New Arizona Law Prohibits Bystanders From Recording Video Within 8 Feet of Police Incidents

Critics argue the law violates the First Amendment
By Naveen Athrappully
Naveen Athrappully
Naveen Athrappully
Naveen Athrappully is a news reporter covering business and world events at The Epoch Times.
July 11, 2022 Updated: July 11, 2022

Arizona’s Republican Gov. Doug Ducey has signed into law HB 2319, which bans the public from recording video within 8 feet of police activity.

Any person who knowingly makes a video within 8 feet of police activity could be charged with a class 3 misdemeanor and would likely incur a fine without jail time. Officers are required to warn anyone recording video within 8 feet before arresting them.

An exception is provided if the incident takes place inside private property.

“If the law enforcement activity is occurring in an enclosed structure that is on private property, a person who is authorized to be on the private property may make a video recording of the activity from an adjacent room or area that is less than eight feet away from where the activity is occurring,” the law states.

The exception for private property won’t apply if the police determine that the person filming is interfering with law enforcement activity or that it’s not safe for the person to be in the area and orders the individual to leave.

In addition, the person “who is the subject of police contact” may record the encounter provided the person is not interfering with “lawful police actions.” This exception also applies to people inside a vehicle who have been stopped by the police.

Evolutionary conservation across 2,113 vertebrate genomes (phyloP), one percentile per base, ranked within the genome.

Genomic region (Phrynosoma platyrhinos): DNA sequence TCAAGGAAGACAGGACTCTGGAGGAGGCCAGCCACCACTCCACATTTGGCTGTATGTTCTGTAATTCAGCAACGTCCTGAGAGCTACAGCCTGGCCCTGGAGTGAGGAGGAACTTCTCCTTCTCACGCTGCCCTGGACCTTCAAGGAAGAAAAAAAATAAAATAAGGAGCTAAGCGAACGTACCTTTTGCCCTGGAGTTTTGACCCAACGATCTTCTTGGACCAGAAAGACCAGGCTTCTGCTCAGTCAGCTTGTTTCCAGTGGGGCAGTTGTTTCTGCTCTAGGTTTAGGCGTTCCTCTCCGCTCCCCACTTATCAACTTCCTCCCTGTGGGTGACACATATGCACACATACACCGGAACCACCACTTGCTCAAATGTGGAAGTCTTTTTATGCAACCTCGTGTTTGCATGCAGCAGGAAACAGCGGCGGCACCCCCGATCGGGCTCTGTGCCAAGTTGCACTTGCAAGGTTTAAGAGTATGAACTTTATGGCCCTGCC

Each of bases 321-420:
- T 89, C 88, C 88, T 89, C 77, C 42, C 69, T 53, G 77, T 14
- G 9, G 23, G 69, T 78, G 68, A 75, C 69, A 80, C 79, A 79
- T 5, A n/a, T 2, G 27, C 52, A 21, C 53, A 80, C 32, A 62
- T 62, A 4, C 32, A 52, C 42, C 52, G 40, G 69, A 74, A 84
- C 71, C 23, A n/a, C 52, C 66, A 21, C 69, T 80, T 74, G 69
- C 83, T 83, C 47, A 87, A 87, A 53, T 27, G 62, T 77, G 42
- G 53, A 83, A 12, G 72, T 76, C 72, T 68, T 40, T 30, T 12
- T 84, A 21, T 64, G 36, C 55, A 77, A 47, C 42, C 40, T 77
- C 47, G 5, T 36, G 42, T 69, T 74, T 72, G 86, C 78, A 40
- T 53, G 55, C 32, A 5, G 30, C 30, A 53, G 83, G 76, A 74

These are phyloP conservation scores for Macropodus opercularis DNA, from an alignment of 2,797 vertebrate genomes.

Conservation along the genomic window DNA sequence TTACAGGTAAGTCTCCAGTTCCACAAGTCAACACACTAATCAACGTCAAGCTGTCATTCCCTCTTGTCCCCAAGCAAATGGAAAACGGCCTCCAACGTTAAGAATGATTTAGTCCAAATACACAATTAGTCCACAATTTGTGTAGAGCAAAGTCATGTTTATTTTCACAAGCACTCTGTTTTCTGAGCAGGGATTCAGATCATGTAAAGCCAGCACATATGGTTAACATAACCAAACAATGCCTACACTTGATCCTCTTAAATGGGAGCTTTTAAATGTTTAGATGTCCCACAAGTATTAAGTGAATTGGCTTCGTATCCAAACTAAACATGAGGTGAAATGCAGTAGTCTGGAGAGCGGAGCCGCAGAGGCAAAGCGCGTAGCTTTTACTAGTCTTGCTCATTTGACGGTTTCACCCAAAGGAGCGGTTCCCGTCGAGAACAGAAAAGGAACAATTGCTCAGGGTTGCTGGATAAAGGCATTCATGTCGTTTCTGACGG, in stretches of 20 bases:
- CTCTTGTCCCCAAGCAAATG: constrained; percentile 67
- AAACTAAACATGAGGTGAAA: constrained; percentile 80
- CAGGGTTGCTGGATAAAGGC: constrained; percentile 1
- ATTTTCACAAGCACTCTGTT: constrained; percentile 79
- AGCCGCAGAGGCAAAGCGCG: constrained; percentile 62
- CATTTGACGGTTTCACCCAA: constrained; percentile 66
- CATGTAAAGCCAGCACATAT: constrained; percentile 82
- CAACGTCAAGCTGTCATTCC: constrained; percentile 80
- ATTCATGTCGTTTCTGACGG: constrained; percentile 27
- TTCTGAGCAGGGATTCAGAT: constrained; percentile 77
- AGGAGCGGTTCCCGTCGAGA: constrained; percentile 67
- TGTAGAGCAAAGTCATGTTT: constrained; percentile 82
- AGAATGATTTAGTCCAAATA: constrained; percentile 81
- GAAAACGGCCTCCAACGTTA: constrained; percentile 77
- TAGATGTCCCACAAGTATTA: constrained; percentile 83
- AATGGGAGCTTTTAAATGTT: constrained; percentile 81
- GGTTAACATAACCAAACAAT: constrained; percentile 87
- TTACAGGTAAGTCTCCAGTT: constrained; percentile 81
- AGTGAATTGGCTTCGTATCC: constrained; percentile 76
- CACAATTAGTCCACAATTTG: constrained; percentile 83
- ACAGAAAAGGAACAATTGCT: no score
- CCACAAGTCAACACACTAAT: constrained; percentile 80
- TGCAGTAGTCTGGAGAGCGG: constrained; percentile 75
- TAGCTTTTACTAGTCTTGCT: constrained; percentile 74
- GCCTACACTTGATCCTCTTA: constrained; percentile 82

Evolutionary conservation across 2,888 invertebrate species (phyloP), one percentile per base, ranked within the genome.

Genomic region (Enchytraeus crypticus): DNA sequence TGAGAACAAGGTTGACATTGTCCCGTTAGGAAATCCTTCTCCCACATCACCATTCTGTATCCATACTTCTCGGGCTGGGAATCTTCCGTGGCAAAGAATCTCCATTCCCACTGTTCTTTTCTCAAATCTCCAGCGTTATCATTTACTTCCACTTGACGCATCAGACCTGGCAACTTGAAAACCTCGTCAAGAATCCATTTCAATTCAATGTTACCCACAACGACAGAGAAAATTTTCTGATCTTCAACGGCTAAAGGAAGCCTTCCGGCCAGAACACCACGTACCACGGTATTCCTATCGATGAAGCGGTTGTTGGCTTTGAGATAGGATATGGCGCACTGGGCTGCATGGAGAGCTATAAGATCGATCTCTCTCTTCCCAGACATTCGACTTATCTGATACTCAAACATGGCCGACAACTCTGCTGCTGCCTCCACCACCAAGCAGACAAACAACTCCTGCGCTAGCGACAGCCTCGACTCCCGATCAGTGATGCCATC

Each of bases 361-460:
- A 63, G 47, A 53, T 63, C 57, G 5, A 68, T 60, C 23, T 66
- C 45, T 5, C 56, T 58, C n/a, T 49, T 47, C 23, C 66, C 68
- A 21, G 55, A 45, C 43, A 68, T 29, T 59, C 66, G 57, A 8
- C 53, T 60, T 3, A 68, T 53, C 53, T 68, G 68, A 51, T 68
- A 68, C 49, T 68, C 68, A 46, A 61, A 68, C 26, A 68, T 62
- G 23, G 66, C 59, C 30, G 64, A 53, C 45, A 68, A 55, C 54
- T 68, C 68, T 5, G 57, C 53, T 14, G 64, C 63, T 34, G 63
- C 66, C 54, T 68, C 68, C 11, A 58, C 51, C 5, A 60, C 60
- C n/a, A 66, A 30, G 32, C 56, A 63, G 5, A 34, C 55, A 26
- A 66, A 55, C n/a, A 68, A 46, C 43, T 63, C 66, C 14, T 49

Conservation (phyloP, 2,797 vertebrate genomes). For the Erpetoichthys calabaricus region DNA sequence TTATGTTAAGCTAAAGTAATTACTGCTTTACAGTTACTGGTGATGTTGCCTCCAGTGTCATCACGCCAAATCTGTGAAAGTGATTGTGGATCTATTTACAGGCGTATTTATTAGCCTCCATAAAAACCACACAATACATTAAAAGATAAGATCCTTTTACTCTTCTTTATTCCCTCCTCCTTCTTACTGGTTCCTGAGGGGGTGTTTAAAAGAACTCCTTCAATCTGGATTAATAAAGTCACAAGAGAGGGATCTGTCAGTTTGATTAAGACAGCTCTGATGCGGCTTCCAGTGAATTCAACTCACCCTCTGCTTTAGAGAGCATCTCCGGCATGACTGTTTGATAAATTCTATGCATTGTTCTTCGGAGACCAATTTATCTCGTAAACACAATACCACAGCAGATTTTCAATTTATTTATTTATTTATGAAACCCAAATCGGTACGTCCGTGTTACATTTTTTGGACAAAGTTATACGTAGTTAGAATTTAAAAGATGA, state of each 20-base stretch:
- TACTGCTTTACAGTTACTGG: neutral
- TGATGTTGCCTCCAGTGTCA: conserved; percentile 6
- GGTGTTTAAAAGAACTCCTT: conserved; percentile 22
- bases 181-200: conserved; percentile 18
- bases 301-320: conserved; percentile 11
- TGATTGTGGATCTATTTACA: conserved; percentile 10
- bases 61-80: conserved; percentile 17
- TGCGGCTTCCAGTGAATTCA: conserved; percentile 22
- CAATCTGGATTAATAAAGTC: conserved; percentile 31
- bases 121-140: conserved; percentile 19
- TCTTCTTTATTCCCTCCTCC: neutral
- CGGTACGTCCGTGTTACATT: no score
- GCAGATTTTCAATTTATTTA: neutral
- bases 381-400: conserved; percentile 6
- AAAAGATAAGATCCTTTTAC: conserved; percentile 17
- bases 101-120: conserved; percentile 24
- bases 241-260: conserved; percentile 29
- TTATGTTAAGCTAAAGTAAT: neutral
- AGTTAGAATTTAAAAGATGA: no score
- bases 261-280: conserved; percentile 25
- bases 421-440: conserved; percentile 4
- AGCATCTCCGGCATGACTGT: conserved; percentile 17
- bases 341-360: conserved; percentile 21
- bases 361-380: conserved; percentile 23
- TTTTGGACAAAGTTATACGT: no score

The legislation—set to come into effect in September—defines “law enforcement activity” as officers questioning a suspicious person, conducting an arrest, issuing a summons, or handling an emotionally disturbed or disorderly person who is exhibiting abnormal behavior.

‘Reasonable Law’ to Protect Officers

On Feb. 18, the National Press Photographers Association sent a letter (pdf) to Republican state Reps. Regina Cobb, chair of the state House Appropriations Committee, and John Kavanagh, vice chair of the committee, arguing that the language of the legislation violates the free speech and press clauses of the First Amendment.

Critics also argue that the law will allow police officers to stop any person filming them.

Kavanagh, who sponsored the legislation and served as a police officer for 20 years, said there needs to be a law that protects the police from people who either have “sinister motives” or “poor judgment.”

“I’m pleased that a very reasonable law that promotes the safety of police officers and those involved in police stops and bystanders has been signed into law,” he said on July 8. “It promotes everybody’s safety yet still allows people to reasonably videotape police activity as is their right.”

The Associated Press contributed to this report.

Naveen Athrappully is a news reporter covering business and world events at The Epoch Times.